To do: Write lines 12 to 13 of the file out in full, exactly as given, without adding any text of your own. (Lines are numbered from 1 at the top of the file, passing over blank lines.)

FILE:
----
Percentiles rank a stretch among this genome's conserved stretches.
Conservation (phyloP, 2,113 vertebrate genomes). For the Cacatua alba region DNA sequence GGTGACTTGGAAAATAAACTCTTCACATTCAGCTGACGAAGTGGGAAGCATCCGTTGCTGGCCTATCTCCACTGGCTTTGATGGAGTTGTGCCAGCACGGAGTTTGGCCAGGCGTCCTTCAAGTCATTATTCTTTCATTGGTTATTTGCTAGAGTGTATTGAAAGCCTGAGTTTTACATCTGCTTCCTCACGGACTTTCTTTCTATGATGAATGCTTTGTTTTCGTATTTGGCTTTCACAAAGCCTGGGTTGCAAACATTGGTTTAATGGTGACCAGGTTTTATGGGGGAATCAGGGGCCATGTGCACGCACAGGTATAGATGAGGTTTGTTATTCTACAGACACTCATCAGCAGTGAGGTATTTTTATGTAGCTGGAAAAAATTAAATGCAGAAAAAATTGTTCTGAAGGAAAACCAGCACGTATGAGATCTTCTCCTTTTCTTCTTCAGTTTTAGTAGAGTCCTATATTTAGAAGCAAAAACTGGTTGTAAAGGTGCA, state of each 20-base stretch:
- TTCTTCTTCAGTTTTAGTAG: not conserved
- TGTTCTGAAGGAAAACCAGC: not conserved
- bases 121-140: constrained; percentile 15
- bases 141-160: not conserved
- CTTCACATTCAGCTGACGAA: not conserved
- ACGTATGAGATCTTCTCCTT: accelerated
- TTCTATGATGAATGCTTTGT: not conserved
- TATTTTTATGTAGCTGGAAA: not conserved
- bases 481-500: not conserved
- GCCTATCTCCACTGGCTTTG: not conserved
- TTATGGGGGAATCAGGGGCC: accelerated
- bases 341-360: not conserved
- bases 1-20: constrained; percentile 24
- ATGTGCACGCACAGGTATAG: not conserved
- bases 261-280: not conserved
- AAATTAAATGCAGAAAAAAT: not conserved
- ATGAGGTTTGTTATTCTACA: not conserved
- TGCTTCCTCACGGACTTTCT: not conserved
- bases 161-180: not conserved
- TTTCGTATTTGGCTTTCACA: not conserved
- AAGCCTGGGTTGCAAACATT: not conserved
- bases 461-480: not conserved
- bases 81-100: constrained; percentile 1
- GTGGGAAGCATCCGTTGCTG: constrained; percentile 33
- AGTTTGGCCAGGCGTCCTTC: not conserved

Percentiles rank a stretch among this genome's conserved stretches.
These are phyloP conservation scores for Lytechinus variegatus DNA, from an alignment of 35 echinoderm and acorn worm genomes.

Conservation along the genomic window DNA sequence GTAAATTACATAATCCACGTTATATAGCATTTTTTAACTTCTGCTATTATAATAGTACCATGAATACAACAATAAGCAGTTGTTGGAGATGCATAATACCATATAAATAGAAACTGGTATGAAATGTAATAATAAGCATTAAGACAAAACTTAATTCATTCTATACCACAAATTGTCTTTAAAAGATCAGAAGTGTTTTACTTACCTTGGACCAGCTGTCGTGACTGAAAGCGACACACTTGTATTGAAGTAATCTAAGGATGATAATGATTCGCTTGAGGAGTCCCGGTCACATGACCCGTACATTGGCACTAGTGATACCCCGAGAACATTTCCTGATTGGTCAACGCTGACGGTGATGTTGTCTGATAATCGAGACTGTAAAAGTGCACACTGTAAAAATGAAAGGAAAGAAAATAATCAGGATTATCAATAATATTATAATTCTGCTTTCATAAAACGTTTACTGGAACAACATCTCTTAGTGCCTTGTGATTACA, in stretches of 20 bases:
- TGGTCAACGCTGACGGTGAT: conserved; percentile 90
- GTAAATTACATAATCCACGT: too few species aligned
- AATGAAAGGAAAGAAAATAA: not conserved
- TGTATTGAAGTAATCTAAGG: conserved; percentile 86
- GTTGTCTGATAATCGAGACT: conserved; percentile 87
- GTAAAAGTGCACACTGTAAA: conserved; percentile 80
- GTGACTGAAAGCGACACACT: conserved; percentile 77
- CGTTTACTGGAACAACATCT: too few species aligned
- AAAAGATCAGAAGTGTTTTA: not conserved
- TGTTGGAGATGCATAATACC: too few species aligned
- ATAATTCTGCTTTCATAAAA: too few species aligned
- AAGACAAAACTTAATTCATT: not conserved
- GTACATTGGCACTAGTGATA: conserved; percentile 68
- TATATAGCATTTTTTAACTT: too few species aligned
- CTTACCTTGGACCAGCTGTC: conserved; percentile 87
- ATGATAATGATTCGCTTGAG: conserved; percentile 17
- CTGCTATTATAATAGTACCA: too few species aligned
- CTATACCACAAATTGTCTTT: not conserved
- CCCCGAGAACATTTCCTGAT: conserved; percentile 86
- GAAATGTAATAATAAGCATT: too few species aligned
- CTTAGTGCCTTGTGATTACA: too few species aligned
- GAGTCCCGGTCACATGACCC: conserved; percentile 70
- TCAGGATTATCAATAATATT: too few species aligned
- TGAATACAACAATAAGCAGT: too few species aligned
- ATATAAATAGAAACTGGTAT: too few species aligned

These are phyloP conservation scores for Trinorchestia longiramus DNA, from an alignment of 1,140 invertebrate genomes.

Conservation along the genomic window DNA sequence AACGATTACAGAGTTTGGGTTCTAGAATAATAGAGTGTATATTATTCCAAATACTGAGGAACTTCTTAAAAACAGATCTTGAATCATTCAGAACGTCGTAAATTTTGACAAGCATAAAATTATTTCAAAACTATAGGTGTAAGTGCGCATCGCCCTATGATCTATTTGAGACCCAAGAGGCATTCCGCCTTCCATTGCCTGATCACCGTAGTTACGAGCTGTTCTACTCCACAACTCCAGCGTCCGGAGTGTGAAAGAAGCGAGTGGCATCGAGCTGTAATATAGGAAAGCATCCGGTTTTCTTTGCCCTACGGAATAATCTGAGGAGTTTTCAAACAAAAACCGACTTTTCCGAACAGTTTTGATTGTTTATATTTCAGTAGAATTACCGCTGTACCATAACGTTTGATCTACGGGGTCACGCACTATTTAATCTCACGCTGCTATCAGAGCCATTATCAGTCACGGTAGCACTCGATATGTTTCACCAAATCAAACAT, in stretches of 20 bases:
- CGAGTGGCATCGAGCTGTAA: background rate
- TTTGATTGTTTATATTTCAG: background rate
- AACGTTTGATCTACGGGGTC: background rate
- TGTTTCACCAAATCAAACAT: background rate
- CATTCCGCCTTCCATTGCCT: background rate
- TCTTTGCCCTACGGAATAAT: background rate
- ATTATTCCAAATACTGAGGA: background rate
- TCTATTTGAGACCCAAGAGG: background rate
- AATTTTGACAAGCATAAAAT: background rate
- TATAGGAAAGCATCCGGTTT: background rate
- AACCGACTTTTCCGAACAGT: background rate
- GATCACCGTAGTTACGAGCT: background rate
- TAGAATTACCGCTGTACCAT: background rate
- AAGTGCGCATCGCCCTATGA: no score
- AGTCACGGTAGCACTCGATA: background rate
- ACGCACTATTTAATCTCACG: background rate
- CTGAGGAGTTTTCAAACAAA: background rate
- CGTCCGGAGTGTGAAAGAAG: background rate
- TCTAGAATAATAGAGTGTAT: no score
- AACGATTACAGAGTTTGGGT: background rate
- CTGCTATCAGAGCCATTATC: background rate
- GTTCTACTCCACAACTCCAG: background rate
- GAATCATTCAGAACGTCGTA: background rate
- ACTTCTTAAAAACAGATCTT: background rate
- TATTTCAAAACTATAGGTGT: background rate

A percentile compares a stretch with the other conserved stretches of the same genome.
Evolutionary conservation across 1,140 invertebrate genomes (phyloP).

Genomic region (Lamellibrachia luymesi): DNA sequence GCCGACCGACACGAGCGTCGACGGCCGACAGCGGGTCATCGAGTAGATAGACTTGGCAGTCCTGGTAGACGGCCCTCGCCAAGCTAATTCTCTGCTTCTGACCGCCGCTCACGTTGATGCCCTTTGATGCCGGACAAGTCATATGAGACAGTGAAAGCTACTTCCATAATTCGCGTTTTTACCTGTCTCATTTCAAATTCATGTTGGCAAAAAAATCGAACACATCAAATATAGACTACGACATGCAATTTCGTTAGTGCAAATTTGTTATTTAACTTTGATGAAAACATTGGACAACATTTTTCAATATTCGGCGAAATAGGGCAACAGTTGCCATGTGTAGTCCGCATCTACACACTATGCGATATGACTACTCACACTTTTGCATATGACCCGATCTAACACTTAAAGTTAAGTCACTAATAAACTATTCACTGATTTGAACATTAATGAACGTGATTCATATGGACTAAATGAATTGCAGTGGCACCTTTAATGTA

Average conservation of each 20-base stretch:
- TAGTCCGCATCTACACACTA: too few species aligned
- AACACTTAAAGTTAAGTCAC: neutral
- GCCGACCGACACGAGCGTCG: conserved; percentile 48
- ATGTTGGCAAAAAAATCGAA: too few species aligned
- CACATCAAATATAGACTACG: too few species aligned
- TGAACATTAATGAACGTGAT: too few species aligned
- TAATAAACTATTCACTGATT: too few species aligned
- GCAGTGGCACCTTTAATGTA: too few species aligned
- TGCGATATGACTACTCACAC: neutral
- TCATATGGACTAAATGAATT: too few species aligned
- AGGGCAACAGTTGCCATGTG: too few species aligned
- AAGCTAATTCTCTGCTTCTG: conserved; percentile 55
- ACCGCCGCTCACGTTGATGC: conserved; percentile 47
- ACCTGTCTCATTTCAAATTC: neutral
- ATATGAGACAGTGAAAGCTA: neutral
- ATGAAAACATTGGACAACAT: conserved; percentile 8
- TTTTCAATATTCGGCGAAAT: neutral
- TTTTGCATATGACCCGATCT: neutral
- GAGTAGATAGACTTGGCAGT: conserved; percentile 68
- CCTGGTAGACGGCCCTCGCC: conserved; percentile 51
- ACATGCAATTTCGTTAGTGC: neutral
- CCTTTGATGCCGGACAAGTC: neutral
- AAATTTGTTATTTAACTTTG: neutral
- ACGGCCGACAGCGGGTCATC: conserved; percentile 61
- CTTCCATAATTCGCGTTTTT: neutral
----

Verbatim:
- GCCTATCTCCACTGGCTTTG: not conserved
- TTATGGGGGAATCAGGGGCC: accelerated